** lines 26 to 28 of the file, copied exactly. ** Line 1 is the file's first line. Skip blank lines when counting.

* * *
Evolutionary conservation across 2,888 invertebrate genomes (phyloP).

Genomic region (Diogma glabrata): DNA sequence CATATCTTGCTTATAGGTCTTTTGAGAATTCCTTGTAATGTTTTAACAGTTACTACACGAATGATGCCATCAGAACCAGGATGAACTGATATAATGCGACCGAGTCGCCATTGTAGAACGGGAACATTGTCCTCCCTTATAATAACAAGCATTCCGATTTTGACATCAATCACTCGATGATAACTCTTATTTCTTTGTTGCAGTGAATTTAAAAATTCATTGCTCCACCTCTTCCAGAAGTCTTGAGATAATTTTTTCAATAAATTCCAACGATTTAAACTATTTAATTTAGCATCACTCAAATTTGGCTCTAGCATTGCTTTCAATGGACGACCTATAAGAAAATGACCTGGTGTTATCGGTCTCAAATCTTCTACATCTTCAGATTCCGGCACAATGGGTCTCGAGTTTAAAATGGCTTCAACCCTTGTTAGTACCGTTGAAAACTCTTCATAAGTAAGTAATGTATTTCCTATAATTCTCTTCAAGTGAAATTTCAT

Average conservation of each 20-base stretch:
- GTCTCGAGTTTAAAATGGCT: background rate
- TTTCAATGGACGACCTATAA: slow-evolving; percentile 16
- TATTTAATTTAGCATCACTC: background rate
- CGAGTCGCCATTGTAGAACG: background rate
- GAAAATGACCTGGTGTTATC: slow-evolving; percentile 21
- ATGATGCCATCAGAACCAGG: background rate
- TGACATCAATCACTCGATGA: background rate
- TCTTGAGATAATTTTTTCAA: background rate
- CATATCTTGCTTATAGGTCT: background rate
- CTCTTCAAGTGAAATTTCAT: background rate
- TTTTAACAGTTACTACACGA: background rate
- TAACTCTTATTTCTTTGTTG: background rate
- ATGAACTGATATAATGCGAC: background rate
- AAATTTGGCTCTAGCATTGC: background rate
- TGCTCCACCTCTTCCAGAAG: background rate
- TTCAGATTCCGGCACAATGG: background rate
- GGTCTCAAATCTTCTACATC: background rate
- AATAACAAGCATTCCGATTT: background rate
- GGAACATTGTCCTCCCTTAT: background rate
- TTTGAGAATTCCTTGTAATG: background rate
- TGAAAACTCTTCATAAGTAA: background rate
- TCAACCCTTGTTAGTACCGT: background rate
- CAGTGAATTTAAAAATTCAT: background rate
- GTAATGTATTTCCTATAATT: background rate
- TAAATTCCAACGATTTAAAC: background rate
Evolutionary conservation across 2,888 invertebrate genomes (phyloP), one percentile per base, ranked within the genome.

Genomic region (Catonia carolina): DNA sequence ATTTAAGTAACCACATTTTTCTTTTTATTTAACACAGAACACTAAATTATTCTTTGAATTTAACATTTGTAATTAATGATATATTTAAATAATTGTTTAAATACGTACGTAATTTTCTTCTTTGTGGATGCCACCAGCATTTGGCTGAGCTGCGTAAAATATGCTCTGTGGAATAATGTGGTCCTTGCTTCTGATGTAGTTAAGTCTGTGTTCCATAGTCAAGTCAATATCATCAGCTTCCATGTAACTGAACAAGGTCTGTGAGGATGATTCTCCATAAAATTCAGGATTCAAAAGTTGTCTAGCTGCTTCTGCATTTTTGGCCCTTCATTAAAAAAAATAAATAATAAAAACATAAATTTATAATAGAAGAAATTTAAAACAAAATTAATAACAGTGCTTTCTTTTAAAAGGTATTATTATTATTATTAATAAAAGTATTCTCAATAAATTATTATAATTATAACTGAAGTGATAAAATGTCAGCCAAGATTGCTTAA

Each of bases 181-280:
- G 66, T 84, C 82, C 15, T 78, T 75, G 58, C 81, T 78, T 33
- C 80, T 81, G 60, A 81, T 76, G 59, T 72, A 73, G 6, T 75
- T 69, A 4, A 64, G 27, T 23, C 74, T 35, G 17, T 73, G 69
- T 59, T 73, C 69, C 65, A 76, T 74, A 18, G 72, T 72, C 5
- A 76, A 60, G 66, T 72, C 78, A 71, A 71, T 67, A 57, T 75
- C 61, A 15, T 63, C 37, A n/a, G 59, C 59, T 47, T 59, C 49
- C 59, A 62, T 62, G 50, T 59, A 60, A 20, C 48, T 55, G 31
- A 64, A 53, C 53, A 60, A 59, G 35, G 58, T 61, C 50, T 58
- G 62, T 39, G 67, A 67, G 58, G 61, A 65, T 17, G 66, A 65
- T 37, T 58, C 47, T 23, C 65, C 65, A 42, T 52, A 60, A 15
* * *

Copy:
- CAGTGAATTTAAAAATTCAT: background rate
- GTAATGTATTTCCTATAATT: background rate
- TAAATTCCAACGATTTAAAC: background rate